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Implementing best practice in hospital multidisciplinary nutritional care: an example of using the knowledge-to-action process for a research program

Authors Laur C, Keller HH

Received 25 July 2015

Accepted for publication 27 August 2015

Published 3 October 2015 Volume 2015:8 Pages 463—472

DOI https://doi.org/10.2147/JMDH.S93103

Checked for plagiarism Yes

Review by Single-blind

Peer reviewers approved by Dr Mahima Ashok

Peer reviewer comments 2

Editor who approved publication: Dr Scott Fraser

Celia Laur,1 Heather H Keller1,2

1University of Waterloo, 2Schlegel-University of Waterloo, Research Institute for Aging, Waterloo, Ontario, Canada

Background: Prospective use of knowledge translation and implementation science frameworks can increase the likelihood of meaningful improvements in health care practices. An example of this creation and application of knowledge is the series of studies conducted by and with the Canadian Malnutrition Task Force (CMTF). Following a cohort study and synthesis of evidence regarding best practice for identification, treatment, and prevention of malnutrition in hospitals, CMTF created an evidence-informed, consensus-based pathway for nutritional care in hospitals. The purpose of this paper is to detail the steps taken in this research program, through four studies, as an example of the knowledge-to-action (KTA) process.
The KTA process: The KTA process includes knowledge creation and action cycles. The steps of the action cycle within this program of research are iterative, and up to this point have been informed by three studies, with a fourth underway. The first study identified the magnitude of the malnutrition problem upon admission to hospital and how it is undetected and undertreated (study 1). Knowledge creation resulted in an evidence-based pathway established to address care gaps (study 2) and the development of monitoring tools (study 3). The study was then adapted to local context: focus groups validated face validate the evidence-based pathway; during the final phase, study site implementation teams will continue to adapt the pathway (studies 2 and 4). Barriers to implementation were also assessed; focus groups and interviews were conducted to inform the pathway implementation (studies 1, 2, and 4). In the next step, specific interventions were selected, tailored, and implemented. In the final study in this research program, plan–do–study–act cycles will be used to make changes and to implement the pathway (study 4). To monitor knowledge use and to evaluate outcomes, audits, staff surveys, patient outcomes, etc will be used to record process evaluations (studies 3 and 4). Finally, a sustainability plan will be incorporated into the final study of the program (study 4) to sustain knowledge use.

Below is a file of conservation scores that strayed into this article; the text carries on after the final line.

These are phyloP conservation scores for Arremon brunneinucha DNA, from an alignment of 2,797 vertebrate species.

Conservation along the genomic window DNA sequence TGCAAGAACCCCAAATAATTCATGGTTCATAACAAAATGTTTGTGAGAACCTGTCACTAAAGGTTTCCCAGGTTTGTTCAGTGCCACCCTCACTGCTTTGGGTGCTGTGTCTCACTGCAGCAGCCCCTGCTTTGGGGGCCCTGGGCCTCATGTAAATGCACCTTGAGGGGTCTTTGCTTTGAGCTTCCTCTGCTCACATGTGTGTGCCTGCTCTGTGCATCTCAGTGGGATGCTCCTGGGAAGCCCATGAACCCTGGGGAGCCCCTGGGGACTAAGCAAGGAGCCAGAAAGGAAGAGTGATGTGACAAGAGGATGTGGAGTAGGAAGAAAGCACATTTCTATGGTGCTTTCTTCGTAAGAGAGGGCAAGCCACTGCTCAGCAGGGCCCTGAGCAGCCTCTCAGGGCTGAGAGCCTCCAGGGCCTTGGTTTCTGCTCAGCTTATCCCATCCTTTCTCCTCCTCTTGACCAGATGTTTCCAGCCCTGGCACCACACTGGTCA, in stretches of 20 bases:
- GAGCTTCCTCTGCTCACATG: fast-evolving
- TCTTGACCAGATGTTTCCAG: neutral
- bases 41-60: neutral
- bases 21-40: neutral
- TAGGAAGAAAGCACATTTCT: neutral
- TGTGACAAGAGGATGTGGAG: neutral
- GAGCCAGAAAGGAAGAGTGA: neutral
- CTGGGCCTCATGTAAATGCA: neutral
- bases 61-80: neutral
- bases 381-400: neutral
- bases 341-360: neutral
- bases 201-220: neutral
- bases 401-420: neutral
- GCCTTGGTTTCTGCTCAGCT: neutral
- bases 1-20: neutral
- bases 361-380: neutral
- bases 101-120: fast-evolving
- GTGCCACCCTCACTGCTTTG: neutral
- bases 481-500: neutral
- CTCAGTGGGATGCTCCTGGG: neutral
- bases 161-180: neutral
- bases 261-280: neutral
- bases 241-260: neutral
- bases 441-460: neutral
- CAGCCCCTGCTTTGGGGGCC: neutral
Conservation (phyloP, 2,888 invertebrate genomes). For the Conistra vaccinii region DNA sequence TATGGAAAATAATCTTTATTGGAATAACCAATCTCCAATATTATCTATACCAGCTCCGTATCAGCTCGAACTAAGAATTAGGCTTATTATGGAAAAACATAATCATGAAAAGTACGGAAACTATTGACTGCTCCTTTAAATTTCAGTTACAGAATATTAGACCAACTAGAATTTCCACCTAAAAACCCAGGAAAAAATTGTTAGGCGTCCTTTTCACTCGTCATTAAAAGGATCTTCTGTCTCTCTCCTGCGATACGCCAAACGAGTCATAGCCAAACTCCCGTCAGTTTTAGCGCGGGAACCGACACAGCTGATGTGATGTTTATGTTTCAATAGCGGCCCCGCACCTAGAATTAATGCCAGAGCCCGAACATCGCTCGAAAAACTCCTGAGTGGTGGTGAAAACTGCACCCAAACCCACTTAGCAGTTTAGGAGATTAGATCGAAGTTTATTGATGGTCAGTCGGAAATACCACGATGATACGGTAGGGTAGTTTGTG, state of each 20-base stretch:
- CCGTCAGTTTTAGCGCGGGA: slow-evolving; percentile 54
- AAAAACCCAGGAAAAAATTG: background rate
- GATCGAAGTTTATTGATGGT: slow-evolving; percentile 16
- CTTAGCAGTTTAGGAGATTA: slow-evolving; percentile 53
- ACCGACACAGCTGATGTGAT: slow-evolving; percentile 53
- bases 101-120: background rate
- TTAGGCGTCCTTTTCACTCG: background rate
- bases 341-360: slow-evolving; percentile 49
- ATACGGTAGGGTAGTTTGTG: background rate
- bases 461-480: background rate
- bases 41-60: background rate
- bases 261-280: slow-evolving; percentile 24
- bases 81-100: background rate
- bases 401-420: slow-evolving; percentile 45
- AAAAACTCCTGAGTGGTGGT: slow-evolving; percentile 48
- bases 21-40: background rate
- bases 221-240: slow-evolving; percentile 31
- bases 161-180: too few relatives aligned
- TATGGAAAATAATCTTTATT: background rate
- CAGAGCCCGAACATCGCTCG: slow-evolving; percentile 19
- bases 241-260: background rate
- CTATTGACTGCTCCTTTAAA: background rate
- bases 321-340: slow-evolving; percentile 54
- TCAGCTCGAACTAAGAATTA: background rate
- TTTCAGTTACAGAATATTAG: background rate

Discussion: Use of frameworks can increase the likelihood of meaningful and sustainable improvements in health care practice. The example of this program of research demonstrates how existing evidence has been used to identify, create, and adapt knowledge, and how multidisciplinary teams have been used to effect changes in the hospital setting.
Conclusion: Effective implementation is essential in nutritional health care, and this multidisciplinary program of research provides an example of how the KTA process can facilitate implementation and promote sustainability.

Keywords: nutrition, implementation, knowledge translation, best practice, knowledge-to-action process, hospital

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